This part of the Seven P’s is all about where your product or service is sold. Do you sell your product online only, or is there a place for customers to meet face-to-face with a salesperson? It is okay if you have a mixture of both– Most companies use a combination of ways to sell their products. Keep your target audience in mind, though. Where is the best and most convenient place for them to purchase your product? If you sell both online and in person, look at the numbers and determine which of these ways seem to generate the most sales. This could give you a hint as to which method you want to focus more on. Key elements to keep in mind when thinking about place are transportation, locations, logistics, and e-commerce.
Customer service and the people who represent your company are one of the keys to a successful business. Think about the people your customers will come into contact with, whether it is through email or live chat, or in person at a store or event. Do they represent your company well by exhibiting key values of the business? Excellent customer service is a surefire way to develop customer relationships and retention. There is also a good chance that customers will refer your business to friends and family. Speaking of referrals, you want everyone who is representing your business to take pride in it and be genuinely interested in the product, so that they may refer others to check out the product. Anyone working for your business should be deeply knowledgeable about the products or services offered. It is great to have a business plan in mind, but you need people to execute that plan efficiently. Keep in mind training, assessment, business culture, involvement, and support.
What is the process of delivering your product to the customer like? Of course, you want your product or service to be delivered quickly and efficiently, but you also want to keep your company’s core values in mind. For example, if you pride yourself on being an eco-friendly business, does the delivery process of your product reflect that value? Using this example, some things to take into consideration may be packaging– The use of recycled materials, less plastic, or biodegradable materials. This is a largely organizational part of the Seven P’s, and there are many different parts of the delivery process to consider, including personalization. How will customers feel after receiving the product? Maybe you want to consider printing off “thank you” notes to include in each package. If your sales are in person, this could simply come down to making the customer feel important, respected, and welcome.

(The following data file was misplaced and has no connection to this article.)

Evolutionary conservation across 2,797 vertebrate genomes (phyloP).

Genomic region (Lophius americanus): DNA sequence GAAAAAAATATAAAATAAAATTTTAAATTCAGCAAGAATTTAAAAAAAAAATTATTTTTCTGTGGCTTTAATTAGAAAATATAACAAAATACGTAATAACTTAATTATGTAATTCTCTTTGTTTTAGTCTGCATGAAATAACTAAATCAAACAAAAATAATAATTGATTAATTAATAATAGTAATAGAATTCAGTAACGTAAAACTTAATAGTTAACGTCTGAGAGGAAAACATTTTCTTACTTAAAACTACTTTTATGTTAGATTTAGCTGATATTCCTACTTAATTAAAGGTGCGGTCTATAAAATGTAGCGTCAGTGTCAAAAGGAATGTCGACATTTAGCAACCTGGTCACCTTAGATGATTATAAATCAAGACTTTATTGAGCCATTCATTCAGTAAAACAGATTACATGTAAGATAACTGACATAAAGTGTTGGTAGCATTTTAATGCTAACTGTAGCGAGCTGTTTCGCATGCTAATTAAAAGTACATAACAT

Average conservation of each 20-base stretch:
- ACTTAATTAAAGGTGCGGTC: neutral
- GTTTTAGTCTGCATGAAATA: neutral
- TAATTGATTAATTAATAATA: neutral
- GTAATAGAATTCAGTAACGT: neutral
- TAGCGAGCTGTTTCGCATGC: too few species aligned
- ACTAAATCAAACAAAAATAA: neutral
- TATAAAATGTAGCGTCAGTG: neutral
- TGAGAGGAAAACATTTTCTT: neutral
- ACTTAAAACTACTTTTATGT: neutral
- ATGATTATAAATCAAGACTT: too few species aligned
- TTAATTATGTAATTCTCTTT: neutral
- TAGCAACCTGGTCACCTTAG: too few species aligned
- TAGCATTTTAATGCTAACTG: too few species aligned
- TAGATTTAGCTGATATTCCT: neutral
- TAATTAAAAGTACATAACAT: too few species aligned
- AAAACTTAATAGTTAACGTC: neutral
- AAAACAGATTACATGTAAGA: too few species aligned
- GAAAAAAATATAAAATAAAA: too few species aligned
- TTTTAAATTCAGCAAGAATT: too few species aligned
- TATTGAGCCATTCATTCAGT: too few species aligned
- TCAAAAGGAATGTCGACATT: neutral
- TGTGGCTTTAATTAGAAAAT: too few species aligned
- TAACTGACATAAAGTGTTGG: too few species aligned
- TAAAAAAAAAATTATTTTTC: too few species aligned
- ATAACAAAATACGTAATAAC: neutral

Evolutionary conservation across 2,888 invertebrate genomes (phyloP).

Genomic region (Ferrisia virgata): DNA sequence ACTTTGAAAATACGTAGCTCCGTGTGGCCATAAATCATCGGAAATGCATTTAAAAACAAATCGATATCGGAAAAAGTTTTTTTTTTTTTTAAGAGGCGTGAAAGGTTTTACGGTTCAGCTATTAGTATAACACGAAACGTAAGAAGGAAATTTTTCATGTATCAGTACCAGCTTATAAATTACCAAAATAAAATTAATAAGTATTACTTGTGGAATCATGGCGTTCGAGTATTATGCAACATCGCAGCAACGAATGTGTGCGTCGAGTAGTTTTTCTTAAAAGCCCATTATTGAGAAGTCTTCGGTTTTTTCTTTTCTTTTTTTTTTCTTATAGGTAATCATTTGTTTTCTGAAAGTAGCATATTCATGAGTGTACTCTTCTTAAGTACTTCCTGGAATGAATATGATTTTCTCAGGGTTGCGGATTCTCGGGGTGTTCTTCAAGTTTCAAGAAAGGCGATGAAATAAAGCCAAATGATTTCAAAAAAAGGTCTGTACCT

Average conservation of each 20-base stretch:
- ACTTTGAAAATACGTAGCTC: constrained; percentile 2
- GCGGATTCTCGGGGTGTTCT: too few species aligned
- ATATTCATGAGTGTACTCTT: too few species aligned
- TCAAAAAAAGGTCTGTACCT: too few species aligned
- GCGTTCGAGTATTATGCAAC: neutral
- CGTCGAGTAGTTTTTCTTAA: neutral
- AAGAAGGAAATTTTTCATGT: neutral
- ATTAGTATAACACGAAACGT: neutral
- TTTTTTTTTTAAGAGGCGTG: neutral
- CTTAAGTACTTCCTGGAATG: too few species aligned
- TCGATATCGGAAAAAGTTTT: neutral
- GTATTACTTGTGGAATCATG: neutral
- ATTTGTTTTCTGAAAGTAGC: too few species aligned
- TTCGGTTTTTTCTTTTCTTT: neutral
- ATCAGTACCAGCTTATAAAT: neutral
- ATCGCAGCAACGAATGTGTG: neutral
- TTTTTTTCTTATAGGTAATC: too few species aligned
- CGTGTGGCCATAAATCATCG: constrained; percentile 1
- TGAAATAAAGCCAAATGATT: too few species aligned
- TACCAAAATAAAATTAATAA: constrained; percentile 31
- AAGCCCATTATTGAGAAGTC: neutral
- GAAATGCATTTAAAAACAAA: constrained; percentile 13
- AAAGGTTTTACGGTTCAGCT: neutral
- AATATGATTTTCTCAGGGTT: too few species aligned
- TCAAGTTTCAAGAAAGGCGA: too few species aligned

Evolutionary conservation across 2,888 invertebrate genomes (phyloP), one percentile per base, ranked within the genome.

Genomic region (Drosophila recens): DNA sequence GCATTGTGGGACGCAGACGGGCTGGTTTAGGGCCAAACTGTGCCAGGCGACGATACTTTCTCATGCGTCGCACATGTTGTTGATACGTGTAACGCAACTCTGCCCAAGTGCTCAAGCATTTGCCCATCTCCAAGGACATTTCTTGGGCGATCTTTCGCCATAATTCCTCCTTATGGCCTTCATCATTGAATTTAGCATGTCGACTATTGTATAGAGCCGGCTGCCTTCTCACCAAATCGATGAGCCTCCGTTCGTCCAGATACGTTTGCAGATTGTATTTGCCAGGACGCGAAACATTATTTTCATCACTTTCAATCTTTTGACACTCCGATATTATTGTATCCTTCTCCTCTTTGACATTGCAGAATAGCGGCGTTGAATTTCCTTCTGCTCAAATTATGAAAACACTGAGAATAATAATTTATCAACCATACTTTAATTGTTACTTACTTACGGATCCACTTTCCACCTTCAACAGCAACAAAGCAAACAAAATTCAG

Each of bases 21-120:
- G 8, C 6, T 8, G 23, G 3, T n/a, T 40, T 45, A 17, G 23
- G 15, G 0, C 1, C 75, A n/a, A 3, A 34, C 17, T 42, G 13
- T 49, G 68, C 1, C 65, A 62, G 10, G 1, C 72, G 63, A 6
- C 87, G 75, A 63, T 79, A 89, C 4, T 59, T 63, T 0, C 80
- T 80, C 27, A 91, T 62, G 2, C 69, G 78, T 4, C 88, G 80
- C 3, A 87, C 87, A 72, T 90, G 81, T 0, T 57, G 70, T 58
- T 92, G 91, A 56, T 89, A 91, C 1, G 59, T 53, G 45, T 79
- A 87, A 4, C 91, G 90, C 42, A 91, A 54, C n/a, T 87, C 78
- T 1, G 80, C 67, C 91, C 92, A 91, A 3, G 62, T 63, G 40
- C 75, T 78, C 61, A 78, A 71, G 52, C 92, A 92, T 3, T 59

7. Physical Evidence
This aspect involves everything that shows evidence, or proof, that your business or brand exists. This can include business cards, a physical store, or a website if your business exists entirely online. Some other key elements of physical evidence include design, cleanliness, decoration, and employee appearance. You want to consider all things that your customers see, hear, or even smell (if applicable) when interacting with your business. Think about the colors used for your logo and overall brand. Are the colors pleasing to the eye? Do they invoke any particular emotions? If you have a physical store for customers to shop in, consider where and how products are placed. If your customers shop online, do they receive a confirmation or “thank you” email? All of these things show that your business is legitimate and reliable.
Putting It All Together
You should be able to use the Seven P’s of Marketing as a sort of checklist when creating an effective strategy. These components allow you to plan and lead discussions about your marketing practices, and by incorporating them into your strategy, you will sell products and services more effectively, and increase customer satisfaction. As a business owner, you should periodically review all of these aspects and make changes as necessary to better serve your customers. Remember: It’s okay if something isn’t working anymore. It just means you and your business need to adapt to the ever changing world of marketing! Thankfully, the Seven P’s should allow you to do just that.
As you can see, the Seven P’s of Marketing are a vital part of the growth of any business. They can help improve your approach to marketing, therefore positively impacting your business by boosting sales and increasing customer satisfaction. We hope you found this article informative and helpful! For more marketing and branding expertise, the Creative Consulting blog has you covered. Tune back in for our future articles! You won’t want to miss it! Feel free to give us a call and set up a consultation. We are dedicated to helping you determine which marketing strategies will work best for your business or brand. Until next time, thank you for reading.